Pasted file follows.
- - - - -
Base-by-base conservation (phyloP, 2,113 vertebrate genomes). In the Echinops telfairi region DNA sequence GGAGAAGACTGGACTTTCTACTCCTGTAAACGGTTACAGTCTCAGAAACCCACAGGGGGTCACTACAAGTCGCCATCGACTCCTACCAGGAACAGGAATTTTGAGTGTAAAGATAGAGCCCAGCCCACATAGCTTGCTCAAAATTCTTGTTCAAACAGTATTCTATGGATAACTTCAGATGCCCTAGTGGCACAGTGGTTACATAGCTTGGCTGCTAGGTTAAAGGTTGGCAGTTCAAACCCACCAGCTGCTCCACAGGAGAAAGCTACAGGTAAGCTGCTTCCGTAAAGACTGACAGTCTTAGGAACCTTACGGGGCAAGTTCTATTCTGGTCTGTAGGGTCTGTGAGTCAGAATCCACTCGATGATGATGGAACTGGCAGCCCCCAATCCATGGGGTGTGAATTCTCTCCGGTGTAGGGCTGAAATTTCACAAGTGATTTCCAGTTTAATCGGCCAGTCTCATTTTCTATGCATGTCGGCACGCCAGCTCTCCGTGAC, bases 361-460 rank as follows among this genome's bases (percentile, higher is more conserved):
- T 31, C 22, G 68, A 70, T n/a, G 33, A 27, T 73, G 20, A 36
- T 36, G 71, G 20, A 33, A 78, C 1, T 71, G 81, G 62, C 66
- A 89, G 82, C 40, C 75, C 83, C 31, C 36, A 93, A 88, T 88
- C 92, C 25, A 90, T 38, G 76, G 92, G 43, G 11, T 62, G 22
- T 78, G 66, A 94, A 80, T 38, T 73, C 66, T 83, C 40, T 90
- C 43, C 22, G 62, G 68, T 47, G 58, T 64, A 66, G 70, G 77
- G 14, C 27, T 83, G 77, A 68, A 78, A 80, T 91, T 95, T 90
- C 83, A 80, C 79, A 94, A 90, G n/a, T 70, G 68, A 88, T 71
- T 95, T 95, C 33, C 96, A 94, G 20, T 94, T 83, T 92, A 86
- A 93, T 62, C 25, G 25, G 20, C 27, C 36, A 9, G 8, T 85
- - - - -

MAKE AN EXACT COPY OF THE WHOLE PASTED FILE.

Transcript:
Base-by-base conservation (phyloP, 2,113 vertebrate genomes). In the Echinops telfairi region DNA sequence GGAGAAGACTGGACTTTCTACTCCTGTAAACGGTTACAGTCTCAGAAACCCACAGGGGGTCACTACAAGTCGCCATCGACTCCTACCAGGAACAGGAATTTTGAGTGTAAAGATAGAGCCCAGCCCACATAGCTTGCTCAAAATTCTTGTTCAAACAGTATTCTATGGATAACTTCAGATGCCCTAGTGGCACAGTGGTTACATAGCTTGGCTGCTAGGTTAAAGGTTGGCAGTTCAAACCCACCAGCTGCTCCACAGGAGAAAGCTACAGGTAAGCTGCTTCCGTAAAGACTGACAGTCTTAGGAACCTTACGGGGCAAGTTCTATTCTGGTCTGTAGGGTCTGTGAGTCAGAATCCACTCGATGATGATGGAACTGGCAGCCCCCAATCCATGGGGTGTGAATTCTCTCCGGTGTAGGGCTGAAATTTCACAAGTGATTTCCAGTTTAATCGGCCAGTCTCATTTTCTATGCATGTCGGCACGCCAGCTCTCCGTGAC, bases 361-460 rank as follows among this genome's bases (percentile, higher is more conserved):
- T 31, C 22, G 68, A 70, T n/a, G 33, A 27, T 73, G 20, A 36
- T 36, G 71, G 20, A 33, A 78, C 1, T 71, G 81, G 62, C 66
- A 89, G 82, C 40, C 75, C 83, C 31, C 36, A 93, A 88, T 88
- C 92, C 25, A 90, T 38, G 76, G 92, G 43, G 11, T 62, G 22
- T 78, G 66, A 94, A 80, T 38, T 73, C 66, T 83, C 40, T 90
- C 43, C 22, G 62, G 68, T 47, G 58, T 64, A 66, G 70, G 77
- G 14, C 27, T 83, G 77, A 68, A 78, A 80, T 91, T 95, T 90
- C 83, A 80, C 79, A 94, A 90, G n/a, T 70, G 68, A 88, T 71
- T 95, T 95, C 33, C 96, A 94, G 20, T 94, T 83, T 92, A 86
- A 93, T 62, C 25, G 25, G 20, C 27, C 36, A 9, G 8, T 85